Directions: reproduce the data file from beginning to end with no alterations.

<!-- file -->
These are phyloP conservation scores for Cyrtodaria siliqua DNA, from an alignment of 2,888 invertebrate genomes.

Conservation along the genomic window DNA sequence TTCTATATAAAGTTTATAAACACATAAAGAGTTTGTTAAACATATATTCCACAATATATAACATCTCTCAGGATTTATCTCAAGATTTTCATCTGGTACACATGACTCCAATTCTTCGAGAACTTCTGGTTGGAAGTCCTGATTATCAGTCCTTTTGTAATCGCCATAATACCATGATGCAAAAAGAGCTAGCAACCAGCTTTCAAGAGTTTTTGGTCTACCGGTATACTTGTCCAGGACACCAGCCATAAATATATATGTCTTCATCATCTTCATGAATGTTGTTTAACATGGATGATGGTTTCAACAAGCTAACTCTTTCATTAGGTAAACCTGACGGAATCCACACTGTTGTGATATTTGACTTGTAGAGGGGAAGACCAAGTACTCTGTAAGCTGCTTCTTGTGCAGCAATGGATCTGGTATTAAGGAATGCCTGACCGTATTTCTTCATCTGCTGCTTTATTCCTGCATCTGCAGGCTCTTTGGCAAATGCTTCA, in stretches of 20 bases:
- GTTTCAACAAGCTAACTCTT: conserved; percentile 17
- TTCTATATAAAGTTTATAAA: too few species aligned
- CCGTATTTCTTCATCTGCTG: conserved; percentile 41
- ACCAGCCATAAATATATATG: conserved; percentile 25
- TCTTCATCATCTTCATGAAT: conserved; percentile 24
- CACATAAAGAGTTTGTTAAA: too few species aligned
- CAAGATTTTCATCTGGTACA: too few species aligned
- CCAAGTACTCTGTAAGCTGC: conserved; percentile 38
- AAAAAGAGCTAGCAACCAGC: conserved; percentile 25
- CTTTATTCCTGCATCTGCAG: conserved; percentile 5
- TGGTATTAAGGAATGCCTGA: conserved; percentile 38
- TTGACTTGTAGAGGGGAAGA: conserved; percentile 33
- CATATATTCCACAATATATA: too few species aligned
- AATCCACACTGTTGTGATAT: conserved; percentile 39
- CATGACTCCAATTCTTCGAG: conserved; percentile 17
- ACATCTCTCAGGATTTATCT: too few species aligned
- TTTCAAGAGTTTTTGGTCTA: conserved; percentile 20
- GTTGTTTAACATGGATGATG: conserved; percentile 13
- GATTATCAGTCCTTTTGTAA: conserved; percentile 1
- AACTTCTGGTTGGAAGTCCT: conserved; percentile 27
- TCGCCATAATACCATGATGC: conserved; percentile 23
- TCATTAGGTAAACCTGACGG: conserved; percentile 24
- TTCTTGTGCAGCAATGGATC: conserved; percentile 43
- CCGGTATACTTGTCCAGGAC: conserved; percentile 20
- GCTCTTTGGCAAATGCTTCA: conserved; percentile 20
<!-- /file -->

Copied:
These are phyloP conservation scores for Cyrtodaria siliqua DNA, from an alignment of 2,888 invertebrate genomes.

Conservation along the genomic window DNA sequence TTCTATATAAAGTTTATAAACACATAAAGAGTTTGTTAAACATATATTCCACAATATATAACATCTCTCAGGATTTATCTCAAGATTTTCATCTGGTACACATGACTCCAATTCTTCGAGAACTTCTGGTTGGAAGTCCTGATTATCAGTCCTTTTGTAATCGCCATAATACCATGATGCAAAAAGAGCTAGCAACCAGCTTTCAAGAGTTTTTGGTCTACCGGTATACTTGTCCAGGACACCAGCCATAAATATATATGTCTTCATCATCTTCATGAATGTTGTTTAACATGGATGATGGTTTCAACAAGCTAACTCTTTCATTAGGTAAACCTGACGGAATCCACACTGTTGTGATATTTGACTTGTAGAGGGGAAGACCAAGTACTCTGTAAGCTGCTTCTTGTGCAGCAATGGATCTGGTATTAAGGAATGCCTGACCGTATTTCTTCATCTGCTGCTTTATTCCTGCATCTGCAGGCTCTTTGGCAAATGCTTCA, in stretches of 20 bases:
- GTTTCAACAAGCTAACTCTT: conserved; percentile 17
- TTCTATATAAAGTTTATAAA: too few species aligned
- CCGTATTTCTTCATCTGCTG: conserved; percentile 41
- ACCAGCCATAAATATATATG: conserved; percentile 25
- TCTTCATCATCTTCATGAAT: conserved; percentile 24
- CACATAAAGAGTTTGTTAAA: too few species aligned
- CAAGATTTTCATCTGGTACA: too few species aligned
- CCAAGTACTCTGTAAGCTGC: conserved; percentile 38
- AAAAAGAGCTAGCAACCAGC: conserved; percentile 25
- CTTTATTCCTGCATCTGCAG: conserved; percentile 5
- TGGTATTAAGGAATGCCTGA: conserved; percentile 38
- TTGACTTGTAGAGGGGAAGA: conserved; percentile 33
- CATATATTCCACAATATATA: too few species aligned
- AATCCACACTGTTGTGATAT: conserved; percentile 39
- CATGACTCCAATTCTTCGAG: conserved; percentile 17
- ACATCTCTCAGGATTTATCT: too few species aligned
- TTTCAAGAGTTTTTGGTCTA: conserved; percentile 20
- GTTGTTTAACATGGATGATG: conserved; percentile 13
- GATTATCAGTCCTTTTGTAA: conserved; percentile 1
- AACTTCTGGTTGGAAGTCCT: conserved; percentile 27
- TCGCCATAATACCATGATGC: conserved; percentile 23
- TCATTAGGTAAACCTGACGG: conserved; percentile 24
- TTCTTGTGCAGCAATGGATC: conserved; percentile 43
- CCGGTATACTTGTCCAGGAC: conserved; percentile 20
- GCTCTTTGGCAAATGCTTCA: conserved; percentile 20